Instead of presenting a break-up of recoveries to the tune of Rs821 billion, the National Accountability Bureau (NAB) should have presented a performance sheet before the general public showing the decrease in the level of corruption since the bureau came into being back in 1999. In fact, Pakistan has slipped by four points on the international Corruption Perceptions Index (CPI) and stands at 124th position in comparison to 120th position in 2019. NAB was not created with a sole responsibility to act as a recovery agent from fraudulent and corrupt persons or strike bargain deals. No doubt, the recovery of looted money is also an uphill task and the imposition of hefty fines can act as a deterrent against corruption. But overall, the corruption level is not decreasing, and that puts a question mark on the validity of NAB and its billions of rupees recoveries.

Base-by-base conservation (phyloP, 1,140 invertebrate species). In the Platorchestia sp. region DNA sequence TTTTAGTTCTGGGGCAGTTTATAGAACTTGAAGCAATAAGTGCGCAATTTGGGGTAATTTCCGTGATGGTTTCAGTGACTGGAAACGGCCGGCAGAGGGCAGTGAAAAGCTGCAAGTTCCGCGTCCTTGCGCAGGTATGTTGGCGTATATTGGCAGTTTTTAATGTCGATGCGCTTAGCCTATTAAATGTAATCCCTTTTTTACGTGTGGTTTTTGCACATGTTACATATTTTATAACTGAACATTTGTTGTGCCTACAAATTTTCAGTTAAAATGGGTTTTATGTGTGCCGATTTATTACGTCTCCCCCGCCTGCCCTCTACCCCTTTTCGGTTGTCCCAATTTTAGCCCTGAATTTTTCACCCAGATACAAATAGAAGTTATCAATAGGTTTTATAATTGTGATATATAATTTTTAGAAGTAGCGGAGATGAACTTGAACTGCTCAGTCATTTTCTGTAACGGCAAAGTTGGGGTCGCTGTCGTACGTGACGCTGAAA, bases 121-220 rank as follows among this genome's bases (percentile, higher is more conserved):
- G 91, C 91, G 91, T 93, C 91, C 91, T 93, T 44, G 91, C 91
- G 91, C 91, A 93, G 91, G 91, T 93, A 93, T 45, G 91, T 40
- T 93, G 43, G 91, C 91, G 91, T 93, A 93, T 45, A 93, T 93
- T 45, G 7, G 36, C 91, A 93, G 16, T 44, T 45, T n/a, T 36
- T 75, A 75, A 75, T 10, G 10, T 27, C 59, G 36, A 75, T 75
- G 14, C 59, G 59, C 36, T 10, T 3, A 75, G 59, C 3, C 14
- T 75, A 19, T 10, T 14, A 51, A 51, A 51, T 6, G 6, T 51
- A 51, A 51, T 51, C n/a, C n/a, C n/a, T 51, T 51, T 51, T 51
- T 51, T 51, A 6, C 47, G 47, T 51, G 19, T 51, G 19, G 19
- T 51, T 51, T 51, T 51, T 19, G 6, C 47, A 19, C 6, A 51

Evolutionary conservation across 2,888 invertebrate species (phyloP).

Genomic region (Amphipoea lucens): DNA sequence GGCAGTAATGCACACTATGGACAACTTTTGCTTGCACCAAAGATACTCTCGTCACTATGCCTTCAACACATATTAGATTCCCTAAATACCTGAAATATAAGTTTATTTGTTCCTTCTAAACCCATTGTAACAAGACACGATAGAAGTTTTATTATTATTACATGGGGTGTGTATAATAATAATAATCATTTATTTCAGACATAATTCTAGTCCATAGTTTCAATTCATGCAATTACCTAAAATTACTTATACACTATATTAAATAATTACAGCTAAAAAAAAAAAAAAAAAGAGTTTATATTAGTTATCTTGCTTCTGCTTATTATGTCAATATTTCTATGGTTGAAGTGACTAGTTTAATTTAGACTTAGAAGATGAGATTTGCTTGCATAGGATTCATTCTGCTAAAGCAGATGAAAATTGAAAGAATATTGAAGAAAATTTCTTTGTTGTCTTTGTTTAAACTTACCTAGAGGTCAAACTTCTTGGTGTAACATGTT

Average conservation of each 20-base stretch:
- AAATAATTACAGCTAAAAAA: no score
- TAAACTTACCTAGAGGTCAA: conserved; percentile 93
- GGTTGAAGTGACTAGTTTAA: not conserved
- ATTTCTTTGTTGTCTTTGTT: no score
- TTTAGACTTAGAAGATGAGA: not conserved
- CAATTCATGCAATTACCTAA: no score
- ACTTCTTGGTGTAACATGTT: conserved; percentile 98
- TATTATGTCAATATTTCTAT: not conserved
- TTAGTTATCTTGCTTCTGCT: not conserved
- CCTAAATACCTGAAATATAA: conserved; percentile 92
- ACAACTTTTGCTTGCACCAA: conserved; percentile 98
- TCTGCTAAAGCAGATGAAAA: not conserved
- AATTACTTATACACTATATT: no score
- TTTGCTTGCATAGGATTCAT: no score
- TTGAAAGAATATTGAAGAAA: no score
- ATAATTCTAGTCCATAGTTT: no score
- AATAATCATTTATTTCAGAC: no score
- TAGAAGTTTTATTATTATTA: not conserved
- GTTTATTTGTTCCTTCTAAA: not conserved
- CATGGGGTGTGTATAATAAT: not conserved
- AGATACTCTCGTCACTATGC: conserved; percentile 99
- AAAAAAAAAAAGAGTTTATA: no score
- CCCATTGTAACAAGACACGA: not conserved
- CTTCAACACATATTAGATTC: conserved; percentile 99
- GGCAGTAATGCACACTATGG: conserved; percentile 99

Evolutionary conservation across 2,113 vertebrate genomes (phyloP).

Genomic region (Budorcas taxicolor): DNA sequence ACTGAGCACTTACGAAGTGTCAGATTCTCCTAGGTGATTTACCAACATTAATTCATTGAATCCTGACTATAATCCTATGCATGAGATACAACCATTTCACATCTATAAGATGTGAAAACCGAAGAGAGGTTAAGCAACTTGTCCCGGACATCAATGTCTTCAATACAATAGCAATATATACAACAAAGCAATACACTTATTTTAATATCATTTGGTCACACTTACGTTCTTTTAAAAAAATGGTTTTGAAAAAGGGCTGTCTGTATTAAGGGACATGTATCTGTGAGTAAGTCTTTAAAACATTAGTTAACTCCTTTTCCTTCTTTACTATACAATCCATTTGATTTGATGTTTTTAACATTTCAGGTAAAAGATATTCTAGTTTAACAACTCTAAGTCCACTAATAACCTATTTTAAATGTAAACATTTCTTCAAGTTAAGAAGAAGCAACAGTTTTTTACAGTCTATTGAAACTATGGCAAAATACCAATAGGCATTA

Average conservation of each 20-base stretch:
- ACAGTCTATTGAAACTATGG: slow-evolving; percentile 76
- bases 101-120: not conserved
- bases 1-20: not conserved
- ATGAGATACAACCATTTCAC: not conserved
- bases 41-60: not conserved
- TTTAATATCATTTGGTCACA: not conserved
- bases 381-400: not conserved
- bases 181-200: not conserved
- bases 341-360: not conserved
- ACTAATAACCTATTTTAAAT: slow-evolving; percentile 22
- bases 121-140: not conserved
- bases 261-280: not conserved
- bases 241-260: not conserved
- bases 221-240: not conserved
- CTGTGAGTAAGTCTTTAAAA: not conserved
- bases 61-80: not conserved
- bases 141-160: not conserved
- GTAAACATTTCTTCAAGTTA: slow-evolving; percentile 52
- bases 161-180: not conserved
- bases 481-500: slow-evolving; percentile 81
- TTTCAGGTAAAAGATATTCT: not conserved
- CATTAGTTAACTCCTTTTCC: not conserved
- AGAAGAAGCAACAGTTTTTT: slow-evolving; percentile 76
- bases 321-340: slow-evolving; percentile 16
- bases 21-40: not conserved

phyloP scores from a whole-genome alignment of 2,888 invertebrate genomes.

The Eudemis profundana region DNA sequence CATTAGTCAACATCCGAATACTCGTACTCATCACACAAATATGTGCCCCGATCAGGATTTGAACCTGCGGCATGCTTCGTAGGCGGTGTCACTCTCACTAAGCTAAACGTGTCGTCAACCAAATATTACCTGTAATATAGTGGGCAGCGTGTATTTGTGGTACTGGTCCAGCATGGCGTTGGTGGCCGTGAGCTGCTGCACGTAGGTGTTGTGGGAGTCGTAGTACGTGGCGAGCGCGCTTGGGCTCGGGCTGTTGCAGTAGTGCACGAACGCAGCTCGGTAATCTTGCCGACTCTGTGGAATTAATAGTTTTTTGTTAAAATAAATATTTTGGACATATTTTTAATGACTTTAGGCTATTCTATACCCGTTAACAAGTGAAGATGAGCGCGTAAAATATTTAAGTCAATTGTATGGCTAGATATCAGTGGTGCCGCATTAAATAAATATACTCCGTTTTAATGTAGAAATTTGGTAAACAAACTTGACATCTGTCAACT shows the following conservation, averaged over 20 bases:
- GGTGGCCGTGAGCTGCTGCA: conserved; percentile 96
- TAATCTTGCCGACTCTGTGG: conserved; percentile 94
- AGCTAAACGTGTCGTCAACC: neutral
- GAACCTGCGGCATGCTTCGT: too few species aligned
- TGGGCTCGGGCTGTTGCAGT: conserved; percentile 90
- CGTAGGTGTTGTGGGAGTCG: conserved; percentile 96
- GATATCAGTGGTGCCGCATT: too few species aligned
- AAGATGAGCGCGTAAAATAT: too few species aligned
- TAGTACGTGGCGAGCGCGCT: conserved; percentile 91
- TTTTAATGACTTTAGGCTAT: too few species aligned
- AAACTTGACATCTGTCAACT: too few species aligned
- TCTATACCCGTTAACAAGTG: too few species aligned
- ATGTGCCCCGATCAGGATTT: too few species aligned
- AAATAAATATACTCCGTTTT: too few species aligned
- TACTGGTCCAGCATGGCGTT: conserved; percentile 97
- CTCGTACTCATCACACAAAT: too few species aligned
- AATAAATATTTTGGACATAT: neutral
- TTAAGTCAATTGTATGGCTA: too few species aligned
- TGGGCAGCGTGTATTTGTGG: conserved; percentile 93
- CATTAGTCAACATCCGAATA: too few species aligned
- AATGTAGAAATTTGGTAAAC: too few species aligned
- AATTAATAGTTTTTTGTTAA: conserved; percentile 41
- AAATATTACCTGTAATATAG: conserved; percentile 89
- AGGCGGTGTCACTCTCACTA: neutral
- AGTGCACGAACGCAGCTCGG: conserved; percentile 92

Discussions of double standards and political opportunism aside, the NAB episode has once again brought the topic of accountability to the forefront. The entire concept of accountability is tainted by a history of political targeting and score setting. Furthermore, the scope of accountability is limited only to politicians – for ‘accountability’ to be authentic it should encompass politicians, bureaucrats, judges and generals equally. The last three (in increasing order) mostly always escape any scrutiny and it is only the politicians who are caricatured and targeted for being corrupt, which is a prevalent narrative harmful to the prospects of democracy. And it is patently apparent that the manner in which NAB conducts itself is not consistent with criminal investigation ethics and rules of procedure. Nonetheless, accepting this historical reality does not remove the problems inherent in having the executive branch exercising total control over a watchdog organisation. To solve this quandary, it is imperative to have a parliamentary committee overseeing NAB’s affairs. This will go a long way in reducing the partisan nature of NAB and help reduce the perception that accountability drives are fundamentally politically motivated. Real accountability can be achieved through an impartial action against all those who are found involved in corrupt practices without any discrimination.